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Idaho Senate OKs ‘nondiscrimination’ education legislation


BOISE, Idaho (AP) - The Idaho Senate on Monday approved legislation aimed at preventing public schools, charter schools and universities from "indoctrinating" students through teaching critical race theory, which examines the ways in which race and racism influence American politics, culture and the law.

Lawmakers voted 28-7 to send the bill to Republican Gov. Brad Little. It passed the House last week.

Some GOP lawmakers are concerned belief systems will be forced on Idaho students, and want legislation addressing that concern before they will vote to approve a logjam of education budget bills that must be passed before the Legislature can wrap up the session, now third-longest in state history.

The bill approved Monday prohibits teachers from forcing students into belief systems that claim a group of people as defined by sex, race, ethnicity or religion are inferior or superior to others.

The legislation would also prevent educators from making students "affirm, adopt or adhere to" belief systems claiming individuals of any race, sex, ethnicity, religion or national origin are responsible for past actions done by members of the same group.

The bill contains the "same principles that have been the foundation of the Civil Rights movement," said Republican Sen. Jim Rice in arguing in favor of the bill. "It's that every individual should be treated equally under the law, that no one should be compelled to believe something just because someone else does."

Opponents of the measure said Idaho already has antidiscrimination protections in place, and all the measure will do is stifle classroom discussions about difficult topics that will leave Idaho students lacking knowledge and understanding. But backers said that was not the legislation's intent.

"This bill does not intend to prohibit discussion in an open and free way," said the bill's sponsor, Republican Sen. Carl Crabtree. "It is a preventative measure. It does not indicate that we have a rampant problem in Idaho. But we don't want to get one."

The legislation comes amid a national reckoning on how race and racism influences policing and other realms of American life. Republican Idaho lawmakers are concerned federal authorities could force belief systems on Idaho students through school curricula - calling the ideas often found in critical race theory "contrary to the unity of the nation and the well-being" of the state.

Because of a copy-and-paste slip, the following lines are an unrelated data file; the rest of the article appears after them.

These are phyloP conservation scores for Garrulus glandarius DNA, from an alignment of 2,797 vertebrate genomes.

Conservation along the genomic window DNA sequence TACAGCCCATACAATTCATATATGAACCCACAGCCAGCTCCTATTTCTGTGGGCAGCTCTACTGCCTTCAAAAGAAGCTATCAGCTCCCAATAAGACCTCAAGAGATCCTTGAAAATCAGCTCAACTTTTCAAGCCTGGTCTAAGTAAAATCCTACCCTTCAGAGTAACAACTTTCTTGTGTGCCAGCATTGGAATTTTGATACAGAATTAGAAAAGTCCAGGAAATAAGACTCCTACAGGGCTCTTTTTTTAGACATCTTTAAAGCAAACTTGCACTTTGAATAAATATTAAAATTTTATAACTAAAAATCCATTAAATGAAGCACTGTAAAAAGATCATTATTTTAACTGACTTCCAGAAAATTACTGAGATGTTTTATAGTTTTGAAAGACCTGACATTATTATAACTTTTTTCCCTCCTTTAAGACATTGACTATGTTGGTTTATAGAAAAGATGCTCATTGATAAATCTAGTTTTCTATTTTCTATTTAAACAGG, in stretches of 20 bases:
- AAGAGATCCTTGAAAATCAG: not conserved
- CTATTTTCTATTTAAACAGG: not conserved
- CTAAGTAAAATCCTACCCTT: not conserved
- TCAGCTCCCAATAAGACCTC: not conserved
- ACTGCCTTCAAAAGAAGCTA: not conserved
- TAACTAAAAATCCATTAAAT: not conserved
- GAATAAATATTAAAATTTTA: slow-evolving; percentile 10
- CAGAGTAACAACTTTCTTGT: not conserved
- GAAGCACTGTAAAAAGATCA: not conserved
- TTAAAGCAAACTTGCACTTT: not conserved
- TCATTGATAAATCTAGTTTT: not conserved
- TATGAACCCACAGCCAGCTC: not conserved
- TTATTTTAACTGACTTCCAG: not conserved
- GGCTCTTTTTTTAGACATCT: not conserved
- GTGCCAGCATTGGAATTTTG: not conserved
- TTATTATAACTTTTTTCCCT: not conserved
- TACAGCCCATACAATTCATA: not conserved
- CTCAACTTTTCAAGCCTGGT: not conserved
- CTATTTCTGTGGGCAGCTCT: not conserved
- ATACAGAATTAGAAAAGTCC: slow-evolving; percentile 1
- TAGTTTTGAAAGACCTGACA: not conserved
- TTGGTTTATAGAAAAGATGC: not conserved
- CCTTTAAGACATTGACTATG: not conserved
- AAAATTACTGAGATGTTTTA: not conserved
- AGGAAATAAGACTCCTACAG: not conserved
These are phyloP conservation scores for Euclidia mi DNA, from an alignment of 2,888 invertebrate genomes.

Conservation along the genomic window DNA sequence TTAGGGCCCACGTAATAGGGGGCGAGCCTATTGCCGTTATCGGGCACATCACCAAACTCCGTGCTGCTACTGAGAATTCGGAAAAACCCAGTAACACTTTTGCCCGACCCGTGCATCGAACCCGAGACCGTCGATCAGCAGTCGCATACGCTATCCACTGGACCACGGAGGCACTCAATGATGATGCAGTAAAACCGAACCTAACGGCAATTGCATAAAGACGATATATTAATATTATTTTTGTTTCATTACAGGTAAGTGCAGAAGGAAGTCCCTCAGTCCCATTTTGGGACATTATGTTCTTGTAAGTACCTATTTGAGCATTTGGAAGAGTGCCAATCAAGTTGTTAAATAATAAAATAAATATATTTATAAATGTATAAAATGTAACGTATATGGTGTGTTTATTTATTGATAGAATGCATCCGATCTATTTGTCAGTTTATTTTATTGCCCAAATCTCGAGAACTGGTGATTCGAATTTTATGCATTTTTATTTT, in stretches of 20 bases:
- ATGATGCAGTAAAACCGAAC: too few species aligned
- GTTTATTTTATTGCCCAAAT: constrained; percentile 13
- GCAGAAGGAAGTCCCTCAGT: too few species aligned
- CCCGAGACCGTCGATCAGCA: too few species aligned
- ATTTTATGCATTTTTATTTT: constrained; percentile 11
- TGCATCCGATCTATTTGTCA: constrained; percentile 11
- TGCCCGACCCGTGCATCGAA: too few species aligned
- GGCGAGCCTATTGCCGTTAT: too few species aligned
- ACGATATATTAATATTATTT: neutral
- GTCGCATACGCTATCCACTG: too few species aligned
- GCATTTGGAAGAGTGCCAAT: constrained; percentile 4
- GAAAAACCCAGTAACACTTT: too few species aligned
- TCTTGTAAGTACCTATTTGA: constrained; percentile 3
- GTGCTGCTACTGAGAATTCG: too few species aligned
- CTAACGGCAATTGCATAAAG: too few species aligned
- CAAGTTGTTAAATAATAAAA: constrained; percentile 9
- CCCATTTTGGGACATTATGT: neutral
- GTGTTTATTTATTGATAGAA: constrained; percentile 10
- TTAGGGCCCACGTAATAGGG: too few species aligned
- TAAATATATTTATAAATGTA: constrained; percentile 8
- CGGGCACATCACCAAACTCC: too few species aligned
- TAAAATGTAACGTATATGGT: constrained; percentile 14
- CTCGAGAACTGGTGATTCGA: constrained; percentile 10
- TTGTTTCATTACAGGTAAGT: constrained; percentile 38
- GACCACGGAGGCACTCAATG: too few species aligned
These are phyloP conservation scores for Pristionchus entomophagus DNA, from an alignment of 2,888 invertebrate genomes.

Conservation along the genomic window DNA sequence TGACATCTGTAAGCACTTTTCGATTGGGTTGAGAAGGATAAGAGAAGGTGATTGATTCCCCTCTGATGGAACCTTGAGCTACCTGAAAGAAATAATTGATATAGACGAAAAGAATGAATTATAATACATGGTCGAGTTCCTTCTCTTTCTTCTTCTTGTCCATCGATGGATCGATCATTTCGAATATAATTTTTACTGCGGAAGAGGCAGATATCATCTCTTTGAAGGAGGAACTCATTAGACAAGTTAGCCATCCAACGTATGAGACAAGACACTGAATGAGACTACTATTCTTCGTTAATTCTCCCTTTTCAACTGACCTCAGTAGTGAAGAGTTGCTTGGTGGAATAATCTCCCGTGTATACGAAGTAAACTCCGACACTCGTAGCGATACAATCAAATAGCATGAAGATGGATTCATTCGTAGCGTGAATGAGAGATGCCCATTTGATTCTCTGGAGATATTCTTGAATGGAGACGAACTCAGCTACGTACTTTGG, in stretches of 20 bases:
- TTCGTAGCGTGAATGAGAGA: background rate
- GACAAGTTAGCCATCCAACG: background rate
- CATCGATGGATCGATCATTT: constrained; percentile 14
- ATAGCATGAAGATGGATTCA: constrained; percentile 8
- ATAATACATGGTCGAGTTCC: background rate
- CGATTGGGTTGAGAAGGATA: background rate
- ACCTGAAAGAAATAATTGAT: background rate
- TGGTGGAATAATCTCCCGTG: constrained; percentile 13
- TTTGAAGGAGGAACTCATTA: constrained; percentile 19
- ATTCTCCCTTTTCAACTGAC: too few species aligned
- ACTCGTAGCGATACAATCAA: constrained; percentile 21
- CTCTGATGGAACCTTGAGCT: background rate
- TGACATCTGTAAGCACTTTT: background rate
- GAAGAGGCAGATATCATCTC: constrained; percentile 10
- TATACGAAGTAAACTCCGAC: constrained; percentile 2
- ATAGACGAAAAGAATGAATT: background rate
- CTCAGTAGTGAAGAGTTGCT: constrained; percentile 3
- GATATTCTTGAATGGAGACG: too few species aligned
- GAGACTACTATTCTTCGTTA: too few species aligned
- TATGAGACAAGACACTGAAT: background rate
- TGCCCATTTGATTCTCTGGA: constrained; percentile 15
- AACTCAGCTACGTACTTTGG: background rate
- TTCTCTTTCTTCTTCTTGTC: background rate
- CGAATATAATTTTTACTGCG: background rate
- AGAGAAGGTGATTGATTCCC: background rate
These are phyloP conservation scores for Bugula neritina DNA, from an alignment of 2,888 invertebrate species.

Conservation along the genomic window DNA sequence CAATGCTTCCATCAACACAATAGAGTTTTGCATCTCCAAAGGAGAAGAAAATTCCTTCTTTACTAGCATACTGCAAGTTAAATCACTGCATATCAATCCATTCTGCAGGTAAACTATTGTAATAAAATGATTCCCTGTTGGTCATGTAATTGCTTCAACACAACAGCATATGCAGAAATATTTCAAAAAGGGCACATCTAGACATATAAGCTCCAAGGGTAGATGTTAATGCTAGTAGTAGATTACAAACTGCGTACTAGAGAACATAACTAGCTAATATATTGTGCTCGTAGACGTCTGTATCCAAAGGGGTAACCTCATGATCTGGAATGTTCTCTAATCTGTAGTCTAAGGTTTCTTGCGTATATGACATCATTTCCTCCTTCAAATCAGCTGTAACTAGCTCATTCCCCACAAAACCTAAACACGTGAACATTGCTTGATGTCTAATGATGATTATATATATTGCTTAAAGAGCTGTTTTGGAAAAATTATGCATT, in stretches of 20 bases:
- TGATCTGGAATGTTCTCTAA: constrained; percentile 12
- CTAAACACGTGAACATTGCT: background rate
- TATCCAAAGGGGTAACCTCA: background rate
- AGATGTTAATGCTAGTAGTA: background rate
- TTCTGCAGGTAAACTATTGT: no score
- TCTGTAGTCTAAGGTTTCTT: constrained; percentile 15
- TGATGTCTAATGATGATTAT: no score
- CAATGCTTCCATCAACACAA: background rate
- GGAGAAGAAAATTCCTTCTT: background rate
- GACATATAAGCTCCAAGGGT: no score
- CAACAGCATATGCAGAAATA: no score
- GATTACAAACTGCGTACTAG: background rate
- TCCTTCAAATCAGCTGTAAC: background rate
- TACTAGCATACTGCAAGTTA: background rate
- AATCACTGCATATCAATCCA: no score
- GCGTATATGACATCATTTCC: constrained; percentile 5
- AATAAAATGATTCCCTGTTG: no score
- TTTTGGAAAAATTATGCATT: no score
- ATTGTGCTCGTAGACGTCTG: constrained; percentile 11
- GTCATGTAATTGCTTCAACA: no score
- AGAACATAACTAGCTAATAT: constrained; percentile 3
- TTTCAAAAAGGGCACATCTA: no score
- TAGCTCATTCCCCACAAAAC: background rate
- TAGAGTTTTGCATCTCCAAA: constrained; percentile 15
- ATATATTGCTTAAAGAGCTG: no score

As a result, GOP lawmakers have been holding up crucial education budget bills until some type of bill addressing what can be taught in schools is passed. The House earlier this month killed a $1.1 billion teacher pay bill for that reason.

"It's a hostage situation to get our budget bills through," said Democratic Sen. Janie Ward-Engelking, who voted against the measure. "I think that's a dangerous path for us to go down, when we're passing policy that isn't needed because we can't get our appropriation bills through."

Backers contended the bill is an antidiscrimination measure intended to spell out expectations for Idaho schools and universities following an executive order by President Joe Biden issued in January titled Advancing Racial Equity and Support for Underserved Communities. The administration followed up last week with proposed federal rules that some Idaho lawmakers view as a threat to the state because federal dollars are attached to the policy.

The bill was fast-tracked by Senate leaders, suspending Senate rules to debate the bill about an hour after it cleared a Senate panel. Roy Glen, a retired Boise State University professor, testified before the panel about the bill's potential problems in the classroom.

"I think this bill could have some really chilling effect on what is taught on the job of a professor to encourage students to critically examine their own beliefs and opinions, and to really develop the kind of mind and the kind skills that are going to let them thrive and be good citizens," he said.

Last year, then-President Donald Trump cracked down on diversity training at federal agencies that employed critical race theory. The theme has been picked up in Idaho. Trump carried the state in November's presidential election with 64% of the vote.

Opponents of the measure said critical race theory, though contained in the bill, wasn't defined, and pressed without success for the state's definition. For some, the theory is simply looking at how race and racism have shaped the nation. But for other lawmakers, it's seen as an attempt to pit various groups against each other.

"Critical race theory, though we're not debating that topic specifically, tends to undermine the notion that people are individually responsible for their own actions," said Republican Sen. Steven Thayn, who backed the bill.

The Idaho State Board of Education, which sets policy for Idaho public education, didn't take a position on the legislation.

Article Topic Follows: Idaho Politics

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